So while the technology is better, it’s just one thing elite golfers now rely on to hit the ball further. Improvements in fitness and nutrition, better coaching, throwing monitors, and a better custom fit also help pros hit the ball further. Do the USGA and R&A also plan to govern these things?

While I don’t have a problem changing the maximum club length from 48 inches to 46 inches, I don’t understand why the USGA and R&A want to change the way they test golf balls. They recently proposed optimal tests between launch angles of 7.5 degrees and 15 degrees with varying amounts of backspin (2,200 to 2,500 rpm).

No one, not even Bryson, Rory or Bubba, can hit a ball with a 15-degree launch angle and only 2200 rpm of spin, but, under the proposed test conditions, if a robot can and the ball goes too away, the bullet will. be considered non-compliant. Personally, I think this is a way for the USGA and the R&A to lay the groundwork for a step backwards.

It is also proposed to adopt a local rule which would allow tournaments to force elite golfers to use distance reduction equipment in specific tournaments. Ultimately, it would come at a cost to brands and hobbyists alike. Think about it, pros like Adam Scott, Jon Rahm, and Tiger Woods wouldn’t have to pay for distance reduction gear, but manufacturers would have to spend a lot of money researching, developing, and manufacturing these clubs and balls. In over 45 years of teaching, I’ve never seen a student say he or she wanted to hit the ball shorter, so I can’t imagine the weekend players will buy this stuff. This means that brands will pass on to consumers the additional costs associated with short range equipment in the form of higher prices on the clubs and balls that amateurs want to play.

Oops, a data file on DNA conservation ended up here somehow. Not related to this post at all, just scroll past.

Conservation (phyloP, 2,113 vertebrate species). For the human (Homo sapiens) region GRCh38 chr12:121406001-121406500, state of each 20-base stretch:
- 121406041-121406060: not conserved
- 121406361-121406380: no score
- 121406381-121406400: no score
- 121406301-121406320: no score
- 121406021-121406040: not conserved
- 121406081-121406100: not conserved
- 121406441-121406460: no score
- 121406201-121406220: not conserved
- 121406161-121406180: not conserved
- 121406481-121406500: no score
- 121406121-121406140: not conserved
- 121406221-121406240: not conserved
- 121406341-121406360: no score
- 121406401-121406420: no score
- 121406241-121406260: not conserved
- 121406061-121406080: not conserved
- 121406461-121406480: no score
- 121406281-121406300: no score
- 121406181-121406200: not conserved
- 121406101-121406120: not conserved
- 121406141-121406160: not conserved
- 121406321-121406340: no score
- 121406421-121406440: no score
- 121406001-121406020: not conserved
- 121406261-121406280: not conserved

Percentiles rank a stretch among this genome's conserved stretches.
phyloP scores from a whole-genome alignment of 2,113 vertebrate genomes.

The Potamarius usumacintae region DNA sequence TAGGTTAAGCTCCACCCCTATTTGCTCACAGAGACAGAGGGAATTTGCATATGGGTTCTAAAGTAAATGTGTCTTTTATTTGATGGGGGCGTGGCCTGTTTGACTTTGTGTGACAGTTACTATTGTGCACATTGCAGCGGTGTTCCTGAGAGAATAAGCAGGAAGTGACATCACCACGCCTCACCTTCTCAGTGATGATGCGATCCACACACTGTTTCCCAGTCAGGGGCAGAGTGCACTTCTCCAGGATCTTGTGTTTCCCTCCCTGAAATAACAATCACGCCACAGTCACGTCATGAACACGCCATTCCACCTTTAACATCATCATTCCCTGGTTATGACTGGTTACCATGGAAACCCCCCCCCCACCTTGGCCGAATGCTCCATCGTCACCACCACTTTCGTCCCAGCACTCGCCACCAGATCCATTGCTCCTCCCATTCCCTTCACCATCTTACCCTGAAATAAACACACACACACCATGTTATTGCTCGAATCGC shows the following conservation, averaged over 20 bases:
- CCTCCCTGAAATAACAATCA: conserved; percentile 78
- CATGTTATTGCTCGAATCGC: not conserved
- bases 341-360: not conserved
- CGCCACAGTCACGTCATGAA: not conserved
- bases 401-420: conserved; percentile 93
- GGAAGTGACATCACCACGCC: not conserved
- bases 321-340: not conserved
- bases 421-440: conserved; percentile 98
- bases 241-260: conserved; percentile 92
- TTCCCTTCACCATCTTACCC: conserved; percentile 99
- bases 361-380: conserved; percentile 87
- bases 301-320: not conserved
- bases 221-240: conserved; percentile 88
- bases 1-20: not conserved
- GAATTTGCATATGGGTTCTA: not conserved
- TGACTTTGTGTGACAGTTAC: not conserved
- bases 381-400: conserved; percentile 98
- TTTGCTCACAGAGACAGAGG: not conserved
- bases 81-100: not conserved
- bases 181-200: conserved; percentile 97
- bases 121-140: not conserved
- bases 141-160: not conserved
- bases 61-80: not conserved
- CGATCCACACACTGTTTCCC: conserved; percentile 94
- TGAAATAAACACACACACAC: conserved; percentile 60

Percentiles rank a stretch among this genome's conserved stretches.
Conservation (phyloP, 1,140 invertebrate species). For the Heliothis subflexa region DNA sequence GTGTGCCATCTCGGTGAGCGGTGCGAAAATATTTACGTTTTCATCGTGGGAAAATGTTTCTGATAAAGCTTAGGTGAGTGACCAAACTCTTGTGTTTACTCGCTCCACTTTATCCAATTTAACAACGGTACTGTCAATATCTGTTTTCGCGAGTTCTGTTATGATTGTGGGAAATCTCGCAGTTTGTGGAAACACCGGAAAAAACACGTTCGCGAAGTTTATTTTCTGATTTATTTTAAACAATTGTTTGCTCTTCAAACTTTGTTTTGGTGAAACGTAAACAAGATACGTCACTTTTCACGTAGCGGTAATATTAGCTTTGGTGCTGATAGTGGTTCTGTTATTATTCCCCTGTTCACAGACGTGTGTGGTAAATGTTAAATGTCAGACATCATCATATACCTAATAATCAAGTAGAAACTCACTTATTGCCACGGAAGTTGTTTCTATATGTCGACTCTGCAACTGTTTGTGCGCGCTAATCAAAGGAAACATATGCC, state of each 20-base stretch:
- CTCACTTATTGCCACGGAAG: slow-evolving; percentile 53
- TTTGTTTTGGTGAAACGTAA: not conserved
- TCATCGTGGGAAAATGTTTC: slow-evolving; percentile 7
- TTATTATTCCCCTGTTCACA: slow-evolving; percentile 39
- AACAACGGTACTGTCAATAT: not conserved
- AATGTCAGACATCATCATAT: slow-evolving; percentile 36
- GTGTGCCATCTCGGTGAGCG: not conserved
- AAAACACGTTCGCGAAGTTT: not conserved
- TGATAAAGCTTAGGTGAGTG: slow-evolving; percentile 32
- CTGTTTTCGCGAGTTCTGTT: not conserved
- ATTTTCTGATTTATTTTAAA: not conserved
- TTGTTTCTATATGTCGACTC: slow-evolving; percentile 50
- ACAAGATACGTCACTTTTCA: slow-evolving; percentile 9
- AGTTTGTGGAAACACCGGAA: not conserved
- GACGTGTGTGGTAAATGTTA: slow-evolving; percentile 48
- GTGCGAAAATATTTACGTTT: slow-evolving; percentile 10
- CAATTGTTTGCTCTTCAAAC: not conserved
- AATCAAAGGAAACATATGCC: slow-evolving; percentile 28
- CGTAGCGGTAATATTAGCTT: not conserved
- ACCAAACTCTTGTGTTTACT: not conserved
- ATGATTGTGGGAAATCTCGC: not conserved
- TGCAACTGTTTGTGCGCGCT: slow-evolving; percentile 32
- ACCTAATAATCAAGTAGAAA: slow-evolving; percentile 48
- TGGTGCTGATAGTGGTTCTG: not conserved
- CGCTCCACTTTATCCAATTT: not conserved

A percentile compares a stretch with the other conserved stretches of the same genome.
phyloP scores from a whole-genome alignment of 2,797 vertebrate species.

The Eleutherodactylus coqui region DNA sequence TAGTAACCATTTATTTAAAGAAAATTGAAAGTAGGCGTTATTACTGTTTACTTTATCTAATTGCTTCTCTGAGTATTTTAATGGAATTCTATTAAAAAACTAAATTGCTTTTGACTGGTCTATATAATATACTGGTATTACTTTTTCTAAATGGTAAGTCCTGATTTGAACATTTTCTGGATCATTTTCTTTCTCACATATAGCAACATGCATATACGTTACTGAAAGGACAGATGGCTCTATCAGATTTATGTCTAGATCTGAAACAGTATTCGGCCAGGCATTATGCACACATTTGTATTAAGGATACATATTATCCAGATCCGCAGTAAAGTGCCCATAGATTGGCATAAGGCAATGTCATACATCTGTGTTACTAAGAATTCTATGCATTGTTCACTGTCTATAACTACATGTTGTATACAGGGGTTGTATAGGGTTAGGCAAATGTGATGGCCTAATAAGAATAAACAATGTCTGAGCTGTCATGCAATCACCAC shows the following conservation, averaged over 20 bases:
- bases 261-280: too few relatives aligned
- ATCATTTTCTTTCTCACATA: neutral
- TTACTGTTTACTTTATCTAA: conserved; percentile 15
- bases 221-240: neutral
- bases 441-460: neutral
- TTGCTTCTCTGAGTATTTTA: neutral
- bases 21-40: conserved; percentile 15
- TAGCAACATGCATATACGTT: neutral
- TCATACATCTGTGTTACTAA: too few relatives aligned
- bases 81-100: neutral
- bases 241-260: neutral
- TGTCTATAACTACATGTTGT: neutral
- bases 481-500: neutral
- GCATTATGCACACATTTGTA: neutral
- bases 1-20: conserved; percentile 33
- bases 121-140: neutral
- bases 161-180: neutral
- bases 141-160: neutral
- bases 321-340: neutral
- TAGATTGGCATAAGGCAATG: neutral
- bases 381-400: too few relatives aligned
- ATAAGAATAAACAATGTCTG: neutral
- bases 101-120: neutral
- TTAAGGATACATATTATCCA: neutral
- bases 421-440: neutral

By the way, if the ball is pushed back or changes are made that reduce the distance for everyone and golfers all move to more forward tees, what should local clubs do in the abandoned areas? I haven’t heard any thoughts from the USGA or R&A on this yet. There are approximately 40,000 golf courses in the world, and I guess all of them would still need to water, mow and maintain these areas to some extent, so that the golf’s “footprint” would not diminish. not a lot.

Listen, for obvious and terrible reasons, golf has attracted a lot of new players in 2020. A lot of people have also returned to the game because it’s fun, safe, challenging, and a great way to hang out with your friends. Why on earth would we want to make it harder just to keep the pros challenging the 50-75 courses around the world?

If the PGA Tour, LPGA Tour, European Tour and all the other professional tours ceased to exist because the style of golf was boring and fans didn’t want to watch it anymore, the “golf” would continue. Sport is in a great place. Be careful not to spoil everything.